Omnichannel Experience and Agent Blending

As companies embrace omnichannel operations to modernize their contact centers, the question of blending arises. Specifically, they ask if it’s reasonable to have agents handle more than one media. The answer is that it depends on what you mean by blending — and on why you want to blend.

This blog post lays out the options and questions to ask when deciding which techniques make sense for your organization.

Defining Blending

From my clients, I see four variants on the definition of blending.

  • Omnichannel agents: Handle different types of work during the day.
  • Multitasking agents: Typical models in this space are multiple simultaneous chats/messages or agents who select from a pool of emails/tasks.
  • Backup agents: Handle work that is behind, for example, back-office workers take phone calls during peak times.
  • Multimodal agents: Support conversations that use different channels simultaneously. Examples are when chat escalates to voice or when an email confirmation is sent during a messaging conversation.

Each type has different considerations. However, for many companies, all of these styles of blending exist in the contact center. Don’t panic, that’s OK. There often are multiple models because there are multiple reasons for blending.

Why Companies Blend

Blending can improve different measures. Considering what measure(s) you want to improve leads you to the different types of blending you want to implement. Here are common reasons.

  • Employee experience: work diversity
    • This driver applies to a culture or an employee population that enjoys having variety in their day — not all the same type of work, not all the same media. Even if you haven’t traditionally done this, it might be a way to improve employee engagement.
    • Blending style: omnichannel agents
  • Efficiency: more staff to route to
    • Contact centers are driven by the law of large numbers. Targeting a larger agent pool by including blended agents (e.g., all your chat and email agents together) versus simply using dedicated agents improves the speed of answer.
    • Blending style: omnichannel agents, backup agents
  • Efficiency: optimize staff occupancy
    • The laws of math mean that having enough staff available for low-volume work results in lower occupancy for that staff. Blending is a way to fill those gaps in time.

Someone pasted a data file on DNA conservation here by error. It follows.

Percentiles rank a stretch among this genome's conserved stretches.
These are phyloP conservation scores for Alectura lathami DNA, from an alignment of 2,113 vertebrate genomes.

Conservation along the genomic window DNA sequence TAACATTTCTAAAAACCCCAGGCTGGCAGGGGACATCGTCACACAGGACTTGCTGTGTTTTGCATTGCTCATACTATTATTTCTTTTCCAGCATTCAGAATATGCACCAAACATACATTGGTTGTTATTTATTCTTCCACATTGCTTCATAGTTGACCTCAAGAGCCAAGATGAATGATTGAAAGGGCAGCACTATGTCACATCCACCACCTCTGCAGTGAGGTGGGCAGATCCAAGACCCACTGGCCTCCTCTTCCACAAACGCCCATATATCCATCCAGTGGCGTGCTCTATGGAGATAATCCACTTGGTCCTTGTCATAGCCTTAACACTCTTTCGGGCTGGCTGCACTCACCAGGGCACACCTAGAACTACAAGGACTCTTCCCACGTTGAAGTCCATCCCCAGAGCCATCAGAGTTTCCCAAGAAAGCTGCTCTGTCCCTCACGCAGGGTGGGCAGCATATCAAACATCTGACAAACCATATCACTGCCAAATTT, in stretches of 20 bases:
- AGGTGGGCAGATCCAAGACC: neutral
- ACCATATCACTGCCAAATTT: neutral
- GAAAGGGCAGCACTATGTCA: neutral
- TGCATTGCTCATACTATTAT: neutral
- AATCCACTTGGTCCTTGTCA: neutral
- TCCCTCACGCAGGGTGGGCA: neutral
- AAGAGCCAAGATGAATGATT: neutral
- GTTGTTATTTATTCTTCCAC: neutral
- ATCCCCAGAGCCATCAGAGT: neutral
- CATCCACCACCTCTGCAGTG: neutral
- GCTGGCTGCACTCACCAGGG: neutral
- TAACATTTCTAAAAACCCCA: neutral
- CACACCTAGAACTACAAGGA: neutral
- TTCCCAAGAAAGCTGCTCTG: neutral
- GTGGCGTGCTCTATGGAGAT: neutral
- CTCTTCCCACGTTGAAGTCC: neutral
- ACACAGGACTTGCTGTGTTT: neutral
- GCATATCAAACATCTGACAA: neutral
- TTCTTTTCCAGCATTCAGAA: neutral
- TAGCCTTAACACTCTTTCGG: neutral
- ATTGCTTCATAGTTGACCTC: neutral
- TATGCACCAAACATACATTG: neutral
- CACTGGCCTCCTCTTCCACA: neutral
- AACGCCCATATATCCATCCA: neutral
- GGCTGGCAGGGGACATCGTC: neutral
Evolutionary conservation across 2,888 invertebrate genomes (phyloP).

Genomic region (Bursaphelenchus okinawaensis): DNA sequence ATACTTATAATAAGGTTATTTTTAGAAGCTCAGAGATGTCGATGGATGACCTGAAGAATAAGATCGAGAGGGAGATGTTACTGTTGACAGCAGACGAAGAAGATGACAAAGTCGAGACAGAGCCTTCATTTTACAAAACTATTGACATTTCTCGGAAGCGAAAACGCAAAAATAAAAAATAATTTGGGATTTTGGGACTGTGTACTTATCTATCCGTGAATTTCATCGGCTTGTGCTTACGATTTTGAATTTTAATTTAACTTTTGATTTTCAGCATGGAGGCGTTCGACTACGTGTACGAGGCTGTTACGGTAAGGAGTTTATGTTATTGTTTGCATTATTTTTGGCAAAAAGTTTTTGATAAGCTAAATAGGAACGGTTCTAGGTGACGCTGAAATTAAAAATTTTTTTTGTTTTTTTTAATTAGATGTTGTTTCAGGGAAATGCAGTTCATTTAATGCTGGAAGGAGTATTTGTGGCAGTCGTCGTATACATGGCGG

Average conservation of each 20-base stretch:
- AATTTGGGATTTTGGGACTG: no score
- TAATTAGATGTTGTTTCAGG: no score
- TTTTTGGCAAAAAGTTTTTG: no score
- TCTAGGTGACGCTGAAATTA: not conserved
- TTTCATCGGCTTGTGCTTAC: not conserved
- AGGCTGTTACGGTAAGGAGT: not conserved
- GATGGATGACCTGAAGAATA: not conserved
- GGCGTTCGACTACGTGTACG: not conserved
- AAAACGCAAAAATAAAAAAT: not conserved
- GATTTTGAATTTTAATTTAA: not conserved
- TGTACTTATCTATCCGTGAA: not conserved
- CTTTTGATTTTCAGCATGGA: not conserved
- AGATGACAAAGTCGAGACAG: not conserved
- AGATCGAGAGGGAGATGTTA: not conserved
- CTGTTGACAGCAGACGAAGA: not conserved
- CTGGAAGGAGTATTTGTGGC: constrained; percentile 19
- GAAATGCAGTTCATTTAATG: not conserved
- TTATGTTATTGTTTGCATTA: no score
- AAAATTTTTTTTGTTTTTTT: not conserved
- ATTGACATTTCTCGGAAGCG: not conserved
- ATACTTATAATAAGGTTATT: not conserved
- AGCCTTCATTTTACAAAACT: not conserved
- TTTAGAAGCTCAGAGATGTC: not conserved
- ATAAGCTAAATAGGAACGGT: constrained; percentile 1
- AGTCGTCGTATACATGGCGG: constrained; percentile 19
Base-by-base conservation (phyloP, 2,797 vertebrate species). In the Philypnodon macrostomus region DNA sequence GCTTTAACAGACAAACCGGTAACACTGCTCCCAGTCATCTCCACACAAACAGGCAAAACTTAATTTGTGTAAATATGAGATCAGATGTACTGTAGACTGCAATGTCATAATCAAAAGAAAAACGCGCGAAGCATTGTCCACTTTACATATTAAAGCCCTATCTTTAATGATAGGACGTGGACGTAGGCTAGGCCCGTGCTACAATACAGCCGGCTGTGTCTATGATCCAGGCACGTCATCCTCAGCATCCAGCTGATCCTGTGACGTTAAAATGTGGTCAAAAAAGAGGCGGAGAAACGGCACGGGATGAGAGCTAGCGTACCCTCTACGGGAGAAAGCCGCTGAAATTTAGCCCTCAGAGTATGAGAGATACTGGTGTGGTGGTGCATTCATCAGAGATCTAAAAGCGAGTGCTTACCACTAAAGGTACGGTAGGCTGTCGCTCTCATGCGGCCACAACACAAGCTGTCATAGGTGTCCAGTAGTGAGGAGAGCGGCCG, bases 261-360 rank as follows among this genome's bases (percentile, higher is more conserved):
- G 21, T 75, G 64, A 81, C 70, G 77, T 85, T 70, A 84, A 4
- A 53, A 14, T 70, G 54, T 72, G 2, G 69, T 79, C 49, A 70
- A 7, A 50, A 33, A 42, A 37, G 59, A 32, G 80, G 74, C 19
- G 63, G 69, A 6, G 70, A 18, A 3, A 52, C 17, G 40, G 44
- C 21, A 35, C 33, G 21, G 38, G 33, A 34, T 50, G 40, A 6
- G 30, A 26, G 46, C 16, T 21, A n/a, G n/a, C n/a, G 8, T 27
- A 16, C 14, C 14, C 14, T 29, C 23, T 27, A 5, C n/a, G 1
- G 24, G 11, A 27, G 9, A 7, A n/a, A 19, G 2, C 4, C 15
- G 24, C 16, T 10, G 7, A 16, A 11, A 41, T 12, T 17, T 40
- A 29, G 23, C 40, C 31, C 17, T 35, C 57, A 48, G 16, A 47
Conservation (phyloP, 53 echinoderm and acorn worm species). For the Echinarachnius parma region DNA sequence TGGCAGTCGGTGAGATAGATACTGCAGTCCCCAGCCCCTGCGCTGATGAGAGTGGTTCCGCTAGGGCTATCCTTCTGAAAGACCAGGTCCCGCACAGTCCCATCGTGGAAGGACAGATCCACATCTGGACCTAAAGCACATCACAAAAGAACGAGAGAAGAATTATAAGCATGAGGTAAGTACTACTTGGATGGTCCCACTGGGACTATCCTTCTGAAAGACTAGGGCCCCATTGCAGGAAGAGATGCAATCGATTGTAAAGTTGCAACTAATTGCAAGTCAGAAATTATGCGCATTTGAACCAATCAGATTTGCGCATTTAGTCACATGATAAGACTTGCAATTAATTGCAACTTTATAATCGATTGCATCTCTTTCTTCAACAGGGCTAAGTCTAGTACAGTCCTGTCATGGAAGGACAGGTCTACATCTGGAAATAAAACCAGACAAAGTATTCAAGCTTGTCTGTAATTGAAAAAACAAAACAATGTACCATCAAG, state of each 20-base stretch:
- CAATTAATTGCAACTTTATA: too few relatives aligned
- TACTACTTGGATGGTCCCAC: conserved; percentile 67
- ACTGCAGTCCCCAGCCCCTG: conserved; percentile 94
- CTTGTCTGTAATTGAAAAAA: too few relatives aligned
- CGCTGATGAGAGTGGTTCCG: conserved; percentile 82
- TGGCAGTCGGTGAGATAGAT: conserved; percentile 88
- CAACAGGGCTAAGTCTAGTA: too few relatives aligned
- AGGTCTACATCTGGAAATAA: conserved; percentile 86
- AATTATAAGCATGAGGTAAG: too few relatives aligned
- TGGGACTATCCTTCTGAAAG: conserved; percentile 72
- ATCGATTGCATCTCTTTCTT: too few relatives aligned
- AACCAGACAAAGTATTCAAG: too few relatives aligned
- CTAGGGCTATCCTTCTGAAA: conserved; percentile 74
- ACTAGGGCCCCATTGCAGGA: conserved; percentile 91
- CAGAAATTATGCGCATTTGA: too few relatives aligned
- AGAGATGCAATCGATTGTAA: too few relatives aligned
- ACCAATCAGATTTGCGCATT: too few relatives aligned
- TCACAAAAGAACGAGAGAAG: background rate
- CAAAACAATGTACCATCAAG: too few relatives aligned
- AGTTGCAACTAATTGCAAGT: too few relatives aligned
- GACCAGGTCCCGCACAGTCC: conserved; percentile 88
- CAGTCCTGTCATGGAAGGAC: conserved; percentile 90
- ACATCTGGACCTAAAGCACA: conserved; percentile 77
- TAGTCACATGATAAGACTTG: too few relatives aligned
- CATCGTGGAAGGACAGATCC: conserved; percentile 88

• Blending style: omnichannel agents, multi-tasking agents
  • Customer experience: same agents regardless of channel
    • There are a couple ways to understand this driver. One is in the world of personal agents. For customers who have someone they directly work with, being able to have that relationship regardless of channel reinforces the association. Another perspective is where the knowledge required to do the work is the same regardless of the communication media. Therefore, the agent is selected for their skill in performing the task.
    • Blending style: omnichannel agents
  • Customer experience: multimodal conversations
    • Multimodal communication takes communication style one step further, allowing a customer to communicate in multiple ways without having to switch who they are talking with or having to repeat information. This is key to frictionless engagement.
    • Blending style: Multimodal agents

Your reasons will guide your models.

Omnichannel and Blending — Tying It Together

Blending your agents across media channels powers an omnichannel customer experience — and that’s what your customers want. Successful blending requires an infrastructure that supports omnichannel measurement, agent tools for easier operations, and a people strategy to identify, support and reward blended agents. Selecting your tools and your approach is based on how you want to blend, why you want to blend and how you’ll support your staff.

Stay tuned for techniques on how to implement blending in the modern contact. And to learn why building an omnichannel contact center is a good investment, read “Building the business case for an omnichannel contact center.”

*  Special thanks to my teammate Craig Wilson for his contributions on this topic.